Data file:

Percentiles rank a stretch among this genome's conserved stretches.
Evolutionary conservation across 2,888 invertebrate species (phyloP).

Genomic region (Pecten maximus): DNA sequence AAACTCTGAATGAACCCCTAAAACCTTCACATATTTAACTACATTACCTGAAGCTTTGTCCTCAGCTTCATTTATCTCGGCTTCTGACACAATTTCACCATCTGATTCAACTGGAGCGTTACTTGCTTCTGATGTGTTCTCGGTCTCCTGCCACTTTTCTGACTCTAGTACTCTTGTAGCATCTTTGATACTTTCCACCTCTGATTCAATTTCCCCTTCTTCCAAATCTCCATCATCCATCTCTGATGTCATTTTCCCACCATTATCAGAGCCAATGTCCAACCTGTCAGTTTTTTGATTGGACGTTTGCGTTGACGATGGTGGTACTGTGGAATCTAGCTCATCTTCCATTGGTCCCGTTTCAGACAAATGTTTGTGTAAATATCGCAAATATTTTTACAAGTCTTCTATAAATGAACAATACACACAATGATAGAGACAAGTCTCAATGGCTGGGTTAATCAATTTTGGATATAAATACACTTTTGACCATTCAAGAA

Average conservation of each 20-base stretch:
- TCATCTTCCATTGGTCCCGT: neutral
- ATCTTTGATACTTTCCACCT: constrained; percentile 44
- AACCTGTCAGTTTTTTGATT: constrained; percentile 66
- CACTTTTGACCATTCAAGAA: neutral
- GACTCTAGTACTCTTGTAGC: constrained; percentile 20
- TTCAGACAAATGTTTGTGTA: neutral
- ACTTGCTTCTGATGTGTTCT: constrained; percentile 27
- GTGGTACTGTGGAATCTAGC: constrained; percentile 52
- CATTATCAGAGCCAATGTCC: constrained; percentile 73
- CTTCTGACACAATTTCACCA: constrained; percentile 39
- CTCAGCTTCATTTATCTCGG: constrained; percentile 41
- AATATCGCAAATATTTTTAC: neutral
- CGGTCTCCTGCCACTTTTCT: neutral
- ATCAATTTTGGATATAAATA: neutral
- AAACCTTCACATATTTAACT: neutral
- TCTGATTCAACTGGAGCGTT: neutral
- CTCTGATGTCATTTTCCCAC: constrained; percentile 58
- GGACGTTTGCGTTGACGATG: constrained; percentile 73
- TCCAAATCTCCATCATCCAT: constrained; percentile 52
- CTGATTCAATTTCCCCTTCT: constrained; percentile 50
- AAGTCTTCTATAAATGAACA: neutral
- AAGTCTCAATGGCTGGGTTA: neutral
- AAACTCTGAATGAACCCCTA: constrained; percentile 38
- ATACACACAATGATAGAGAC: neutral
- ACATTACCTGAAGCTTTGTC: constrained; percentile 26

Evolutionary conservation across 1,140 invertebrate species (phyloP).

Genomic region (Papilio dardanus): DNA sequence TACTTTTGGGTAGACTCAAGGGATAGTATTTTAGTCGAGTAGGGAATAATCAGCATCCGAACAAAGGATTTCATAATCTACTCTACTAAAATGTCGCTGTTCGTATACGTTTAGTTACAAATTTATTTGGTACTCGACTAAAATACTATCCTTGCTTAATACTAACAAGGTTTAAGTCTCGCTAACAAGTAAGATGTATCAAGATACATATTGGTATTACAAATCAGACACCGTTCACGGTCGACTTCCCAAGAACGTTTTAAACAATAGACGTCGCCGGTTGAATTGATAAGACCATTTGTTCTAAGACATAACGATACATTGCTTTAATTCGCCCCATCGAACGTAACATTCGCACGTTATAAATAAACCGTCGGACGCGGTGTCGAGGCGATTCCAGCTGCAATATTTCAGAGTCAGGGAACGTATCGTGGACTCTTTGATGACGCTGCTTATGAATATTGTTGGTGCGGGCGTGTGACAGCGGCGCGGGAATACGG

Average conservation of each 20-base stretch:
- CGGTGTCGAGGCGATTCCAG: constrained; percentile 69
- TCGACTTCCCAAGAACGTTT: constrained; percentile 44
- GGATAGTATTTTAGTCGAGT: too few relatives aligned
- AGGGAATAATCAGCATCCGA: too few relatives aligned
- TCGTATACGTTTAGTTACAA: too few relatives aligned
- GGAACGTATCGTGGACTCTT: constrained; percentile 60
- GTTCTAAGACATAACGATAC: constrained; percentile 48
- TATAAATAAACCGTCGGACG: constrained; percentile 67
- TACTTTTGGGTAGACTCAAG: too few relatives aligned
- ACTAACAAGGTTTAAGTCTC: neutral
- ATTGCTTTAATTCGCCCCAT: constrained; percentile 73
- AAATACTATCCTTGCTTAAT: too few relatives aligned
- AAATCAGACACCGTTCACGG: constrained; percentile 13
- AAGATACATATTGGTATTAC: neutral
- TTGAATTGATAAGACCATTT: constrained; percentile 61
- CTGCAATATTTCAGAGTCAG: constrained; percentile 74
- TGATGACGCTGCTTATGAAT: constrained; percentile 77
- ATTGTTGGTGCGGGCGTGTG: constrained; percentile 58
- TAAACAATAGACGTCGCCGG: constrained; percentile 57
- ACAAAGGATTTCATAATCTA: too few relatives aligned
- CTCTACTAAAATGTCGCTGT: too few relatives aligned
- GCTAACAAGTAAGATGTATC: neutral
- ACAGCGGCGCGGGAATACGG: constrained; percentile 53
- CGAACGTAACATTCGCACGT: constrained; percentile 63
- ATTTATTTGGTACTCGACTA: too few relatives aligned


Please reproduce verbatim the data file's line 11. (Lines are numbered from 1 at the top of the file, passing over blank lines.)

- ACTTGCTTCTGATGTGTTCT: constrained; percentile 27